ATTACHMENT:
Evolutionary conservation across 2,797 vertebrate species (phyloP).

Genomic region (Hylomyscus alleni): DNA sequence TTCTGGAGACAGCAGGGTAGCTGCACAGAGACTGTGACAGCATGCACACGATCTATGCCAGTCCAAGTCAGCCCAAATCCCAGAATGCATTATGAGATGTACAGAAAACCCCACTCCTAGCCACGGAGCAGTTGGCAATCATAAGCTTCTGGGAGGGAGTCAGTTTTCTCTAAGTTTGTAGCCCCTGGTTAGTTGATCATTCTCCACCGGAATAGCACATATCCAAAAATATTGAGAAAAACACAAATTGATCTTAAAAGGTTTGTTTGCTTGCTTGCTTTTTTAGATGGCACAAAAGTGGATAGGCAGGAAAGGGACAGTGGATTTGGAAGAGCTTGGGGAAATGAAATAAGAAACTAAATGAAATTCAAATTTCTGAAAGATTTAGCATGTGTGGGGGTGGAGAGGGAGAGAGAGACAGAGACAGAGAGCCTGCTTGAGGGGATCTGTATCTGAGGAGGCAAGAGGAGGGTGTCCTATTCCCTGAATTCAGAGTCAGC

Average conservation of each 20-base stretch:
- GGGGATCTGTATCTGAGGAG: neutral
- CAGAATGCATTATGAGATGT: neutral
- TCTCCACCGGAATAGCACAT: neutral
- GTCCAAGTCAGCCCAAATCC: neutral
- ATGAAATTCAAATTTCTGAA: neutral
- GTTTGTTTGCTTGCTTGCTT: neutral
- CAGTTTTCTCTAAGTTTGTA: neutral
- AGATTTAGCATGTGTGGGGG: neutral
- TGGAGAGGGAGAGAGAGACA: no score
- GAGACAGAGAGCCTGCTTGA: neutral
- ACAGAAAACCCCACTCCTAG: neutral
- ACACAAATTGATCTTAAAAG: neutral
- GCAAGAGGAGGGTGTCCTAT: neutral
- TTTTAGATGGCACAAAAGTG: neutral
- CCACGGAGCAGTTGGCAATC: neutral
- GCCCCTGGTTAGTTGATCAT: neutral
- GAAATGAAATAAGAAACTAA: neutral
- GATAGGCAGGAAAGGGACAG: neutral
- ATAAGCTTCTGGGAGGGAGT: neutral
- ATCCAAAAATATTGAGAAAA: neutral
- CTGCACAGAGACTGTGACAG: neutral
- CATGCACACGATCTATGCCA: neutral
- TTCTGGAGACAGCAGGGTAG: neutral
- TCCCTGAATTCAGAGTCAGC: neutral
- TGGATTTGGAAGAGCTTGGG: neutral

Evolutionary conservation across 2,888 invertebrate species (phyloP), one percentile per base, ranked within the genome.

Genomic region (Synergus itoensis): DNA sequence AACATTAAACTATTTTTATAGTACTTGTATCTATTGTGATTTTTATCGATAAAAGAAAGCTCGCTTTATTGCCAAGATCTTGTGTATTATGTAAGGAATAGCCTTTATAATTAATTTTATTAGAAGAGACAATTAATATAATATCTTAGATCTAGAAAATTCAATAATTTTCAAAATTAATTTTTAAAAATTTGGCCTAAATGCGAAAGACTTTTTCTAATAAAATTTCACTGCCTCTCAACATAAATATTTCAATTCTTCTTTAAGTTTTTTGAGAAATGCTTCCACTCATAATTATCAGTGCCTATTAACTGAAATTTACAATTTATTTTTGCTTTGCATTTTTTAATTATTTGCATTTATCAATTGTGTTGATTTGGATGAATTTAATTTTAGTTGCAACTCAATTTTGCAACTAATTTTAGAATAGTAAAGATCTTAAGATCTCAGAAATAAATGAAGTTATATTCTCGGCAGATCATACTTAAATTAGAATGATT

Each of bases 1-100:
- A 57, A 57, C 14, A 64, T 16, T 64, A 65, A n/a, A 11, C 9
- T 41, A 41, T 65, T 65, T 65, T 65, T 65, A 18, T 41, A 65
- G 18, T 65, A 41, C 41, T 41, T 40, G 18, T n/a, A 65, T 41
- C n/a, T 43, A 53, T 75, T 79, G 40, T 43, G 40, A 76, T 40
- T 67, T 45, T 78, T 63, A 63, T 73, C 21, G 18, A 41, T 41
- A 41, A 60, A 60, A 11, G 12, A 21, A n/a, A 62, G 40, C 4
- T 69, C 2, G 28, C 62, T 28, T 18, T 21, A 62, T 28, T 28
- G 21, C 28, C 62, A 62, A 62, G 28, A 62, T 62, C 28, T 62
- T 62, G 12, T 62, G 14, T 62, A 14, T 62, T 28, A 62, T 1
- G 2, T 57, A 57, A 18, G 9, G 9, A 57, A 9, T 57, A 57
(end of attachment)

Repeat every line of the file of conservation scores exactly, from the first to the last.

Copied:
Evolutionary conservation across 2,797 vertebrate species (phyloP).

Genomic region (Hylomyscus alleni): DNA sequence TTCTGGAGACAGCAGGGTAGCTGCACAGAGACTGTGACAGCATGCACACGATCTATGCCAGTCCAAGTCAGCCCAAATCCCAGAATGCATTATGAGATGTACAGAAAACCCCACTCCTAGCCACGGAGCAGTTGGCAATCATAAGCTTCTGGGAGGGAGTCAGTTTTCTCTAAGTTTGTAGCCCCTGGTTAGTTGATCATTCTCCACCGGAATAGCACATATCCAAAAATATTGAGAAAAACACAAATTGATCTTAAAAGGTTTGTTTGCTTGCTTGCTTTTTTAGATGGCACAAAAGTGGATAGGCAGGAAAGGGACAGTGGATTTGGAAGAGCTTGGGGAAATGAAATAAGAAACTAAATGAAATTCAAATTTCTGAAAGATTTAGCATGTGTGGGGGTGGAGAGGGAGAGAGAGACAGAGACAGAGAGCCTGCTTGAGGGGATCTGTATCTGAGGAGGCAAGAGGAGGGTGTCCTATTCCCTGAATTCAGAGTCAGC

Average conservation of each 20-base stretch:
- GGGGATCTGTATCTGAGGAG: neutral
- CAGAATGCATTATGAGATGT: neutral
- TCTCCACCGGAATAGCACAT: neutral
- GTCCAAGTCAGCCCAAATCC: neutral
- ATGAAATTCAAATTTCTGAA: neutral
- GTTTGTTTGCTTGCTTGCTT: neutral
- CAGTTTTCTCTAAGTTTGTA: neutral
- AGATTTAGCATGTGTGGGGG: neutral
- TGGAGAGGGAGAGAGAGACA: no score
- GAGACAGAGAGCCTGCTTGA: neutral
- ACAGAAAACCCCACTCCTAG: neutral
- ACACAAATTGATCTTAAAAG: neutral
- GCAAGAGGAGGGTGTCCTAT: neutral
- TTTTAGATGGCACAAAAGTG: neutral
- CCACGGAGCAGTTGGCAATC: neutral
- GCCCCTGGTTAGTTGATCAT: neutral
- GAAATGAAATAAGAAACTAA: neutral
- GATAGGCAGGAAAGGGACAG: neutral
- ATAAGCTTCTGGGAGGGAGT: neutral
- ATCCAAAAATATTGAGAAAA: neutral
- CTGCACAGAGACTGTGACAG: neutral
- CATGCACACGATCTATGCCA: neutral
- TTCTGGAGACAGCAGGGTAG: neutral
- TCCCTGAATTCAGAGTCAGC: neutral
- TGGATTTGGAAGAGCTTGGG: neutral

Evolutionary conservation across 2,888 invertebrate species (phyloP), one percentile per base, ranked within the genome.

Genomic region (Synergus itoensis): DNA sequence AACATTAAACTATTTTTATAGTACTTGTATCTATTGTGATTTTTATCGATAAAAGAAAGCTCGCTTTATTGCCAAGATCTTGTGTATTATGTAAGGAATAGCCTTTATAATTAATTTTATTAGAAGAGACAATTAATATAATATCTTAGATCTAGAAAATTCAATAATTTTCAAAATTAATTTTTAAAAATTTGGCCTAAATGCGAAAGACTTTTTCTAATAAAATTTCACTGCCTCTCAACATAAATATTTCAATTCTTCTTTAAGTTTTTTGAGAAATGCTTCCACTCATAATTATCAGTGCCTATTAACTGAAATTTACAATTTATTTTTGCTTTGCATTTTTTAATTATTTGCATTTATCAATTGTGTTGATTTGGATGAATTTAATTTTAGTTGCAACTCAATTTTGCAACTAATTTTAGAATAGTAAAGATCTTAAGATCTCAGAAATAAATGAAGTTATATTCTCGGCAGATCATACTTAAATTAGAATGATT

Each of bases 1-100:
- A 57, A 57, C 14, A 64, T 16, T 64, A 65, A n/a, A 11, C 9
- T 41, A 41, T 65, T 65, T 65, T 65, T 65, A 18, T 41, A 65
- G 18, T 65, A 41, C 41, T 41, T 40, G 18, T n/a, A 65, T 41
- C n/a, T 43, A 53, T 75, T 79, G 40, T 43, G 40, A 76, T 40
- T 67, T 45, T 78, T 63, A 63, T 73, C 21, G 18, A 41, T 41
- A 41, A 60, A 60, A 11, G 12, A 21, A n/a, A 62, G 40, C 4
- T 69, C 2, G 28, C 62, T 28, T 18, T 21, A 62, T 28, T 28
- G 21, C 28, C 62, A 62, A 62, G 28, A 62, T 62, C 28, T 62
- T 62, G 12, T 62, G 14, T 62, A 14, T 62, T 28, A 62, T 1
- G 2, T 57, A 57, A 18, G 9, G 9, A 57, A 9, T 57, A 57